It looks at the susceptibility of dogs to the H5N1 `bird flu’ virus, and it seems like good fodder for a blog on this long 4th of July weekend.
First the abstract from PubMed.gov, then some background.
Virology. 2010 Jun 25. [Epub ahead of print]
Chen Y, Zhong G, Wang G, Deng G, Li Y, Shi J, Zhang Z, Guan Y, Jiang Y, Bu Z, Kawaoka Y, Chen H.
Animal Influenza Laboratory of the Ministry of Agriculture and National Key Laboratory of Veterinary Biotechnology, Harbin Veterinary Research Institute, Chinese Academy of Agricultural Sciences, 427 Maduan Street, Harbin 150001, People's Republic of China.
Replication of avian influenza viruses (AIVs) in dogs may facilitate their adaptation in humans; however, the data to date on H5N1 influenza virus infection in dogs are conflicting.
To elucidate the susceptibility of dogs to this pathogen, we infected two groups of 6 beagles with 10(6) 50% egg-infectious dose of H5N1 AIV A/bar-headed goose/Qinghai/3/05 (BHG/QH/3/05) intranasally (i.n.) and intratracheally (i.t.), respectively.
The dogs showed disease symptoms, including anorexia, fever, conjunctivitis, labored breathing and cough, and one i.t. inoculated animal died on day 4 post-infection. Virus shedding was detected from all 6 animals inoculated i.n. and one inoculated i.t.
Virus replication was detected in all animals that were euthanized on day 3 or day 5 post-infection and in the animal that died on day 4 post-infection. Our results demonstrate that dogs are highly susceptible to H5N1 AIV and may serve as an intermediate host to transfer this virus to humans. Copyright © 2010 Elsevier Inc. All rights reserved.
PMID: 20580396 [PubMed - as supplied by publisher]
Although there’s not been much in the way of direct research done with dogs and avian flu, over the years we’ve seen several reports that suggest that dogs are susceptible to the virus.
Dogs are not normally considered vulnerable to influenza viruses, although in recent years an equine H3N8 influenza has jumped species to canines and has spread across the country (see the CDC’s Key Facts about Canine Influenza (Dog Flu)).
However, last December we saw a report of a dog from the Katonah Bedford Veterinary Center in Bedford Hills, New York, tested positive for the pandemic H1N1 virus (US: Dog Tests Positive For H1N1).
Prior to that, we saw reports out of China where two dogs had been infected with the H1N1 virus as well (see China Reports 2 Dogs With H1N1).
So, while probably not very common, dogs can apparently contract the new H1N1 virus.
Regarding the more virulent H5N1 `bird flu’ virus, we have reports as well, including this 2006 Dispatch to the CDC’s EID Journal.
Volume 12, Number 11–November 2006
Thaweesak Songserm,* Alongkorn Amonsin,† Rungroj Jam-on,* Namdee Sae-Heng,* Nuananong Pariyothorn,† Sunchai Payungporn,† Apiradee Theamboonlers,† Salin Chutinimitkul,† Roongroje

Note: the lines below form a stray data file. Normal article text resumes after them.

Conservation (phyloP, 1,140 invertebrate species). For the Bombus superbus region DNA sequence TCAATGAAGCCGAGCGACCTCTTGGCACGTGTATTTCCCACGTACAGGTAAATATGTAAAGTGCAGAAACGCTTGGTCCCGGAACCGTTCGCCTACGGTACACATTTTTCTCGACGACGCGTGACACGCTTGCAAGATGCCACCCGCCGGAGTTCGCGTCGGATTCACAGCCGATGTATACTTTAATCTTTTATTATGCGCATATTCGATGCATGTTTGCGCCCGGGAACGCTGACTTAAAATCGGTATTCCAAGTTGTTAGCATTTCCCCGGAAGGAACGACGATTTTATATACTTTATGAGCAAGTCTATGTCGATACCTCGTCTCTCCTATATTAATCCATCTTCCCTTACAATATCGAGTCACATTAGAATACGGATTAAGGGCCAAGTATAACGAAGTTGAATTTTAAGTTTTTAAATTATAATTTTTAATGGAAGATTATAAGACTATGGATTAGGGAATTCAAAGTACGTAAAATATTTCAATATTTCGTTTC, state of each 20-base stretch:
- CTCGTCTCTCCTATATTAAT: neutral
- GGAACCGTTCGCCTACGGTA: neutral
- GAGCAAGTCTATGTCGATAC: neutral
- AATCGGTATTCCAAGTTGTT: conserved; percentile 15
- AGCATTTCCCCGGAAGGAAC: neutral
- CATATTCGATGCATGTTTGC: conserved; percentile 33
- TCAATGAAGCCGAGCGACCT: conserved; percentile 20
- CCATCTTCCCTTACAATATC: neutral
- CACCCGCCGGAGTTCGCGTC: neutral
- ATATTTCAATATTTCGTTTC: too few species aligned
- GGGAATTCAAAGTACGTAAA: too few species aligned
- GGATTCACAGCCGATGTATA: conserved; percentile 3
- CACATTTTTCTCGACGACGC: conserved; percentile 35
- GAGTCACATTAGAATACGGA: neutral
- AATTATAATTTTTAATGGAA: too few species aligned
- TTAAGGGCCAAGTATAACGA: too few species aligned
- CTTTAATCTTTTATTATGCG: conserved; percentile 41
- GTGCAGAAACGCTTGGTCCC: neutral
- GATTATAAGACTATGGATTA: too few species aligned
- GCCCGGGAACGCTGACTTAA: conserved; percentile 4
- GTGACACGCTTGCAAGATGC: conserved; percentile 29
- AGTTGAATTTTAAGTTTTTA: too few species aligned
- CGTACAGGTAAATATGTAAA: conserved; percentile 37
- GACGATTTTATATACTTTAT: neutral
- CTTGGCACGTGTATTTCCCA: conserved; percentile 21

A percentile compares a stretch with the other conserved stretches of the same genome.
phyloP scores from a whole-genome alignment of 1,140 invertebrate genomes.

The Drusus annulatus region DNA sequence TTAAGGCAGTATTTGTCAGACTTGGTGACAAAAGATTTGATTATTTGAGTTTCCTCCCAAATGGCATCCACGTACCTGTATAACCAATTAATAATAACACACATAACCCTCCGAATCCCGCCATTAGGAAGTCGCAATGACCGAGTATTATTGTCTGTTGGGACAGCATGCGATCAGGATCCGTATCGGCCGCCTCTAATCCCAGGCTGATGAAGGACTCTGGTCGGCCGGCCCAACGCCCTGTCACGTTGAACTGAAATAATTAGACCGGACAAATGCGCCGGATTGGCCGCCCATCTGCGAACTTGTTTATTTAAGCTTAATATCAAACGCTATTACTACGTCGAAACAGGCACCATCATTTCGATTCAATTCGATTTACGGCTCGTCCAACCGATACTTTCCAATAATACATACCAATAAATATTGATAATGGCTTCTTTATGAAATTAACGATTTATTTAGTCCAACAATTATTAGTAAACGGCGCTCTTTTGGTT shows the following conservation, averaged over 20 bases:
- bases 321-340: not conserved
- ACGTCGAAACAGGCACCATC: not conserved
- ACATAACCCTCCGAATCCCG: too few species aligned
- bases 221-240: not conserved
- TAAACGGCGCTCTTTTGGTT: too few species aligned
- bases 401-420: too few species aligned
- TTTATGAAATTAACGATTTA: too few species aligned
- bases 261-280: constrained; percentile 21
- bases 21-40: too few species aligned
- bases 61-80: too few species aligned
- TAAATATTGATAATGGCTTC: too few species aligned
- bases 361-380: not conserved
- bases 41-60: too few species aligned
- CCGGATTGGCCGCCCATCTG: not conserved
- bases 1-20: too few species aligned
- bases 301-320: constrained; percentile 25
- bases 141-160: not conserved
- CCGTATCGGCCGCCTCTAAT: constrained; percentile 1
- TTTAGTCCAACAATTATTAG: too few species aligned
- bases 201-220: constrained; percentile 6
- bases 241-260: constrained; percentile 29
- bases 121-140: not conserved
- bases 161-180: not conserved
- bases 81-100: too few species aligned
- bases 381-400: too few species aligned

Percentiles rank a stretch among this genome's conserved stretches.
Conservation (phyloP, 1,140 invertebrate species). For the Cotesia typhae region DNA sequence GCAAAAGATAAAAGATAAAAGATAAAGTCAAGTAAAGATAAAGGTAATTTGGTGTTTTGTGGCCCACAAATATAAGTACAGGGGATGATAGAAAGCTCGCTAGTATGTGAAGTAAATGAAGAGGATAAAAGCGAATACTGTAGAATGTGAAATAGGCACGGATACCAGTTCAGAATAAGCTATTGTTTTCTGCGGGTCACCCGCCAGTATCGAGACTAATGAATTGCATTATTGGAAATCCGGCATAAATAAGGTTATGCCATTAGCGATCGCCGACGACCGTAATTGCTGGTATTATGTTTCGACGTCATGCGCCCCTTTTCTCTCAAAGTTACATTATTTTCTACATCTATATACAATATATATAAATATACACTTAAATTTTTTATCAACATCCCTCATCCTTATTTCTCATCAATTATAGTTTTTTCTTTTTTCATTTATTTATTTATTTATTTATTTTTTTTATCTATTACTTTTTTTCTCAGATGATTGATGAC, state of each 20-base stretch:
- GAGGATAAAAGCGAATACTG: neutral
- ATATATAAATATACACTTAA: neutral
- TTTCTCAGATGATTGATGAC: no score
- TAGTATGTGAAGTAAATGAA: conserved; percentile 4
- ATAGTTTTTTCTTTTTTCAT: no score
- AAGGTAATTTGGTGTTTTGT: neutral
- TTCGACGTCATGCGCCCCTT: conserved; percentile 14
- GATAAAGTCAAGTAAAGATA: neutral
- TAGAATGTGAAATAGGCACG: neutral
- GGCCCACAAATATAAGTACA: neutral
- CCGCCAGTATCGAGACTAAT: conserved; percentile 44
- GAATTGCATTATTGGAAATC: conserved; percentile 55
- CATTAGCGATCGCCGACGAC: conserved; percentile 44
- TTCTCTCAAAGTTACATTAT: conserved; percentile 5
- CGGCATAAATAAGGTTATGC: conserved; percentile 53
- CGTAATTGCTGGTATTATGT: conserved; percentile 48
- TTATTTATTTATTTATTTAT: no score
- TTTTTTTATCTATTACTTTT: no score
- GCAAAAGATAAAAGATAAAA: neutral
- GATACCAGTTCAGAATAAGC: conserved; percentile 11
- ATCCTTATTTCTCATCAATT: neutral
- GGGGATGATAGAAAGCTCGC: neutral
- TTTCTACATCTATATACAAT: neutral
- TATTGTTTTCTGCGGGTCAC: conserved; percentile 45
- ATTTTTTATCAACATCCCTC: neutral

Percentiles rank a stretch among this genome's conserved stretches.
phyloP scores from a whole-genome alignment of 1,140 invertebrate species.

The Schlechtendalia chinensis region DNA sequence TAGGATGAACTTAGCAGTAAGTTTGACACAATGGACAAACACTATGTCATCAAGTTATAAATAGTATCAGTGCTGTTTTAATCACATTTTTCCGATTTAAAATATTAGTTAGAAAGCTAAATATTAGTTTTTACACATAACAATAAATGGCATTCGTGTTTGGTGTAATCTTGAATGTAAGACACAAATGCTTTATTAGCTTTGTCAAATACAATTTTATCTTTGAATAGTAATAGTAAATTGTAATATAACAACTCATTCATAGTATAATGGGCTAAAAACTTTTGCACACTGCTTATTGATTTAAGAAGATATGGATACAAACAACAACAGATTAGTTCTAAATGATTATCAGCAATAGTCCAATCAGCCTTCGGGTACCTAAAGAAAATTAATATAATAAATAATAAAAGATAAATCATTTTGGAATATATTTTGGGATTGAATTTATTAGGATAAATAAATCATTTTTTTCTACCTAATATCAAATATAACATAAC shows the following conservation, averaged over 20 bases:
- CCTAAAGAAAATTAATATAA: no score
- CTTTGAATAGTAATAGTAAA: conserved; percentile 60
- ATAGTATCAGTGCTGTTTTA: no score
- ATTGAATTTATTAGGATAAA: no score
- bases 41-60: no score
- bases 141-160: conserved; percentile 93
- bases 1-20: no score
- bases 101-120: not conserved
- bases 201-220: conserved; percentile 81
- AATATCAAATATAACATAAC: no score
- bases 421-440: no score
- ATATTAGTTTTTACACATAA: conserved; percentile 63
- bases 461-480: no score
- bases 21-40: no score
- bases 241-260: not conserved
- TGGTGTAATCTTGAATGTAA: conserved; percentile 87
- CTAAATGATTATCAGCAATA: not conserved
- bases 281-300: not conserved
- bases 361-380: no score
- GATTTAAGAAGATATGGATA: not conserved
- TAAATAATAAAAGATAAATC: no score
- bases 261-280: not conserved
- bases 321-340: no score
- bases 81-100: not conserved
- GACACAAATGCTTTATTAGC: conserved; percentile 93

Avian influenza H5N1 virus is known to cross the species barrier and infect humans and felines.
We report a fatal H5N1 infection in a dog following ingestion of an H5N1-infected duck during an outbreak in Thailand in 2004. With new reports of H5N1 virus continuing across Asia, Europe, and Africa, this finding highlights the need for monitoring of domestic animals during outbreaks.
The following year, in:
(Maas R, Tacken M, Ruuls L, Koch G, van Rooij E, Stockhofe-Zurwieden N. Avian influenza (H5N1) susceptibility and receptors in dogs. Emerg Infect Dis. 2007 Aug; [Epub ahead of print]),
Researchers determined that dogs have susceptible receptor cells in their upper and lower respiratory tracts, and can shed the virus while not manifesting clinical symptoms of the disease.
Their conclusion was:
Our results demonstrate that dogs are susceptible to infection with avian influenza (H5N1) virus and can shed virus from the nose without showing apparent signs of disease.
Moreover, receptors for avian (H5N1) virus are present not only in the lower part of the respiratory tract of dogs but also in their trachea and nose, which are potential portals of entry for the virus.
Different viruses have an affinity for different types of cells. That is why most viruses are selective as to what organ systems they attack, or even what species are susceptible.
This explains why a virus might affect a dog, or a cat, or a bird, yet not affect humans. This species selectivity is known as a `host range'.
Most viruses generally have a fairly narrow host range (there are exceptions, of course. Like rabies).
The receptor binding domain (RBD) of the H5N1 virus is that area of its genetic sequence that allows it to attach to, and infect, host cells. Much like a key into a padlock, the RBD must `fit' the host cell in order for it to bind.
The H5N1 virus has shown an ability to infect a surprisingly wide range of hosts.
Many species of birds are susceptible, of course. But we've also seen infections in cats (including tigers), dogs, martens, civets, and of course humans.
Researchers have successfully infected cattle with the H5N1 virus, along with ferrets and mice.
When it comes to infecting hosts, the H5N1 virus isn't apparently very particular.
Which may help explain the persistence of the virus in endemic areas, even after eradication and culling of avian hosts has taken place.